When Montana’s House of Representatives takes up floor debate Tuesday on funding the state’s fight against aquatic invasive species, the bill will not include an amendment that drew national attention for charging a fee on out-of-state bicycles.
Late Friday evening the House Natural Resources Committee amended and unanimously passed Senate Bill 363. The bill aims to raise the more than $11 million needed to fund a bolstered aquatic invasive species program, which became a pressing issue following detection of invasive mussel larvae last year in two popular reservoirs.
Before passing the Senate and after extensive changes via amendment, Sen. Scott Sales, R-Bozeman, amended the bill to include a $25 fee paid per out-of-state bicycle. The amendment came after Sales, during debate on a different bill, called cyclists "self-centered" and "rude" for the way they use roads shared with motor vehicles.
News of the comments and amendment drew attention from national cycling groups and spread via social media, bringing ire from those believing it alienated tourists by casting Montana as anti-bike.
Sen. Chas Vincent, R-Libby, who carried SB363, called the messages Sales received some of the “most ugly and nasty” he had ever heard.
While the seriousness of Sales’ amendment was questioned, the Senate passed it by one vote and it remained as House Natural Resources took up the bill. During last week’s hearing, Vincent voiced frustration over attempts to find equitable ways to fund the invasive program. Amendments seeking fairness in charging large and small hydropower providers became mired in “disingenuous speak” from some at the table, he said, without naming names.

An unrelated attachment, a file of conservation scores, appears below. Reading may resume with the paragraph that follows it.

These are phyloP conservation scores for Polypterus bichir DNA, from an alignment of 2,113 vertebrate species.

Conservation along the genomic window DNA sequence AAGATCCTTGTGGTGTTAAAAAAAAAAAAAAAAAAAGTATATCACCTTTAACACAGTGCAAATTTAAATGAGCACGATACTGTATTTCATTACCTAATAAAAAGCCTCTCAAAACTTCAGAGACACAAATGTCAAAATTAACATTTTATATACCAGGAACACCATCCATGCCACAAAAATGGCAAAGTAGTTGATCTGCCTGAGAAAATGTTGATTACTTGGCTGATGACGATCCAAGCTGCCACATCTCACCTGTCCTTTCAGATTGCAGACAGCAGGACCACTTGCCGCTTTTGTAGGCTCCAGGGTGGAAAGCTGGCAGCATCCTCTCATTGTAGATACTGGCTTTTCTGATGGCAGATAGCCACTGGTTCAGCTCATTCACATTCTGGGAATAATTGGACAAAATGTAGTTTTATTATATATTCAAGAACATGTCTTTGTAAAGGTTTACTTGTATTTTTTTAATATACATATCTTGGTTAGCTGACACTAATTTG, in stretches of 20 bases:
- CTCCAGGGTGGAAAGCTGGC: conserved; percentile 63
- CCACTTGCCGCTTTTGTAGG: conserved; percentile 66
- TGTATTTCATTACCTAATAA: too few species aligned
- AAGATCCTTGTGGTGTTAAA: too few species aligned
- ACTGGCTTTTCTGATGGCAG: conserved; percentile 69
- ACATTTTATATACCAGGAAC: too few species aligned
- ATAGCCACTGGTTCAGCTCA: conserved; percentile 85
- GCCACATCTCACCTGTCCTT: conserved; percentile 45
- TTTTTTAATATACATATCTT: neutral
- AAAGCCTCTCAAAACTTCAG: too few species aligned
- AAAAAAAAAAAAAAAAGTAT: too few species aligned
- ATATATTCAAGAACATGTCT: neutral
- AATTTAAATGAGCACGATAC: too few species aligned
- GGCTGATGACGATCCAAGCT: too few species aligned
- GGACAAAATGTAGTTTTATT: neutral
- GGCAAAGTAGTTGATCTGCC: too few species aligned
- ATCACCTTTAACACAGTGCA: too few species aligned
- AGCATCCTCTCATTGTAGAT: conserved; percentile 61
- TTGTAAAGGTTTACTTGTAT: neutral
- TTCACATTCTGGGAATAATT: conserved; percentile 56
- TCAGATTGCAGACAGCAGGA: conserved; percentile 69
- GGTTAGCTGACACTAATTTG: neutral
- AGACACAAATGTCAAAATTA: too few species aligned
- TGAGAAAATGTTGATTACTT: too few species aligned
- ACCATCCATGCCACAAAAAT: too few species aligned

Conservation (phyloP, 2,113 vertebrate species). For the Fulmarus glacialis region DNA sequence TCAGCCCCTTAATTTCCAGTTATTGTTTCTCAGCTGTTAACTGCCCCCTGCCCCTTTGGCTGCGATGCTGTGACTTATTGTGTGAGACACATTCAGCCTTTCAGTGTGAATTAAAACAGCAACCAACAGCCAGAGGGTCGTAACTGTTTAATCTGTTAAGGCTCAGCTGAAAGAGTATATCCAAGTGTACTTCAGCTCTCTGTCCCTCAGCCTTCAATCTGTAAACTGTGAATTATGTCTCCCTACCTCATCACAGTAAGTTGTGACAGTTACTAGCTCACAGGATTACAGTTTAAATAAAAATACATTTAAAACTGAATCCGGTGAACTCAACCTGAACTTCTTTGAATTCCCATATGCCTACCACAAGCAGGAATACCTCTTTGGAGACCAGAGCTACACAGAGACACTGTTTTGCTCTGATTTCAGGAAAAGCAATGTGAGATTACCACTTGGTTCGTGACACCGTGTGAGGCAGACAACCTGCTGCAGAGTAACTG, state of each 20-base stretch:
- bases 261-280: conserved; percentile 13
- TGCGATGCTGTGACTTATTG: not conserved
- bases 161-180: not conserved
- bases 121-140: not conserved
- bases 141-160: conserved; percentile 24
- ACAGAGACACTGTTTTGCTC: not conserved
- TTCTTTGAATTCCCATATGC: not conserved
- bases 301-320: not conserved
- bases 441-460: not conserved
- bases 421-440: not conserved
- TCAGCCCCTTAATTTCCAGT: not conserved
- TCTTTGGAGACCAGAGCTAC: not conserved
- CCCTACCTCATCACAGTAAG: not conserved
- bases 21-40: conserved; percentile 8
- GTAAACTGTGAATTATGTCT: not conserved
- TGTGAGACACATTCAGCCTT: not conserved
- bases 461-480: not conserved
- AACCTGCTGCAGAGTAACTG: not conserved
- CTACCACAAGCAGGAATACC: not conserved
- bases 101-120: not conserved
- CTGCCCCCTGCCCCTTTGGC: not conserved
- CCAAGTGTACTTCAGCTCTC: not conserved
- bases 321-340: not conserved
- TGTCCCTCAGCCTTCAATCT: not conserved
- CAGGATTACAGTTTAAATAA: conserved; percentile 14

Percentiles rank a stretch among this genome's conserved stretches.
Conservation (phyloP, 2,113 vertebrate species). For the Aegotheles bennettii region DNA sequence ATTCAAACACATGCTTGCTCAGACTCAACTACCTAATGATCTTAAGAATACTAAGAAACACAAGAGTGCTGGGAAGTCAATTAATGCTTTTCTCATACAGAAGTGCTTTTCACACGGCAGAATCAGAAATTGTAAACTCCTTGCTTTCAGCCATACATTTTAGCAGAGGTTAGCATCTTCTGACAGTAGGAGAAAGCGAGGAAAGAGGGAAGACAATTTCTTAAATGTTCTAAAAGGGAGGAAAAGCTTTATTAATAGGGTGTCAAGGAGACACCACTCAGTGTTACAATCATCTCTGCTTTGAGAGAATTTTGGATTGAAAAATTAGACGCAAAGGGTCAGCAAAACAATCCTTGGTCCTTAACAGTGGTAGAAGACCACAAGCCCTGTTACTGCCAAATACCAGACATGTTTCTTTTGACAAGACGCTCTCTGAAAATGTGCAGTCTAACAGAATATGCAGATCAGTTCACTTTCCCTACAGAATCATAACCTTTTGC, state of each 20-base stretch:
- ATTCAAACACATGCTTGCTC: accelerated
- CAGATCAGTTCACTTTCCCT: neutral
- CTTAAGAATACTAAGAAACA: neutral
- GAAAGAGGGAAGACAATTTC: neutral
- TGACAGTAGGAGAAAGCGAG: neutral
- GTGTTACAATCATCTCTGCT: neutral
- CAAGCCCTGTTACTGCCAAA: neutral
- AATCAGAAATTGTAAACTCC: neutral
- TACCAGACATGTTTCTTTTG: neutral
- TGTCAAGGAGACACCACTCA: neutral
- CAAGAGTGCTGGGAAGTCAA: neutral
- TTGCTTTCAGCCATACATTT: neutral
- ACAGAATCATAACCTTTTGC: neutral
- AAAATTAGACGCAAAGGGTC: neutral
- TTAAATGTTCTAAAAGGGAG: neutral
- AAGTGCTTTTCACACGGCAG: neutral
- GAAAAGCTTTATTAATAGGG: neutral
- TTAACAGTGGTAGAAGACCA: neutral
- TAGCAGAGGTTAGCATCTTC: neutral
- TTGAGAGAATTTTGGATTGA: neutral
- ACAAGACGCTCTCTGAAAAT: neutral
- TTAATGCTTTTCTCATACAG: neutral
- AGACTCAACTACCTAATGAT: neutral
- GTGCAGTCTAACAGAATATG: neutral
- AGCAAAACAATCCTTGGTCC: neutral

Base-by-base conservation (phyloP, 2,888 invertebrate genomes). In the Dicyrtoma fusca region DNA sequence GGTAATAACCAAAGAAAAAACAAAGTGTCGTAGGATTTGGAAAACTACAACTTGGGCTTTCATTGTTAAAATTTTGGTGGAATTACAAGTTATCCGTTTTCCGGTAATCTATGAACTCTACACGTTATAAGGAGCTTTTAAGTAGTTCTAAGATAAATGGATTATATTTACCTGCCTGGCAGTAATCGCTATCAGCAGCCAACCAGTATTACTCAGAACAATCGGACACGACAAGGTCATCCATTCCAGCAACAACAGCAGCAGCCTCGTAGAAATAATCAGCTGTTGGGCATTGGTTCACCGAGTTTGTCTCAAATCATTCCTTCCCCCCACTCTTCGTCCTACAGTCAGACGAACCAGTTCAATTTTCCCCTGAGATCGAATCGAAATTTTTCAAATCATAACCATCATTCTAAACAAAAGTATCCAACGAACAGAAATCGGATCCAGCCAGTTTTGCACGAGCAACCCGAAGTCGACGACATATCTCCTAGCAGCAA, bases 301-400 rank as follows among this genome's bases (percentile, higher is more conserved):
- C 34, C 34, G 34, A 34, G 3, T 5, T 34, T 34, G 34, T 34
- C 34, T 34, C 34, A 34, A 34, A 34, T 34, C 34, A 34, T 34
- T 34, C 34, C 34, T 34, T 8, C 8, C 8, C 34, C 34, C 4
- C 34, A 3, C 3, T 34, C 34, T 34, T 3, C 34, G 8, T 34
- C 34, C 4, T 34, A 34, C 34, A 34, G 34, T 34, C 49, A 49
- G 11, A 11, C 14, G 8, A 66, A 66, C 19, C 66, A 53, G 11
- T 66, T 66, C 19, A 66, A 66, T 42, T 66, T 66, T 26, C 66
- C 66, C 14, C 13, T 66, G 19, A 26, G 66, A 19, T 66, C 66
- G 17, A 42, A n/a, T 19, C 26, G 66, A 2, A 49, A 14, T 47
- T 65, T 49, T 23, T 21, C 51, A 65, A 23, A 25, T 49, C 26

Senate amendments scrapped proposed fees for irrigators and decals for motorized watercraft in favor of charging an extra $2 for resident and $15 for nonresident fishing licenses, and charging a fee on hydropower produced by cooperatives.
The fishing fees drew support from industry and conservation organizations while agricultural groups also came in supportive after irrigation fees were dropped.
Opposition came from the Montana Chamber of Commerce, NorthWestern Energy, Avista and the Public Service Commission. Bicycle groups also came in opposed due to Sales’ amendment.
During executive action, the House committee amended out the bicycle provision and reduced hydro fees to produce about $800,000 less.
Chairman Kerry White, R-Bozeman, offered what the committee agreed was a creative funding mechanism. His amendment offers a 2-cent recycling fee for bottle caps. The fee would be collected by retailers via surcharge on bottled water, with funding going to the state.
White said the idea came after learning that plastic caps are one of the top pieces of trash found in river cleanups. He said he has “no idea” how much money could be raised from the program, but believes it could go to funding Montana State Parks in the future.
Under White’s amendment, someone could collect a minimum of 500 caps and bring it to Montana Fish, Wildlife and parks for a refund.
The amendment passed on a split vote while the bill goes to the floor with all 15 on the committee voting in favor.
Routine water testing last year detected larvae from either invasive zebra or quagga mussels in Tiber Reservoir and a positive sample in Canyon Ferry Reservoir. The detections are the first in the Northwest.
Once established, invasive mussels quickly reproduce and cover rocks, docks and boats, and they may clog dams, irrigation equipment and municipal water infrastructure. Mussels also filter plankton from the water, sending a ripple effect through the ecosystem that negatively affects aquatic life.
While the Montana detections are east of the Continental Divide, the Columbia River basin west of the divide is the last major river system in the lower 48 states that remains mussel free. With the basin producing nearly half of the hydropower in the U.S., the cost of responding to a mussel infestation has been estimated at more than $500 million.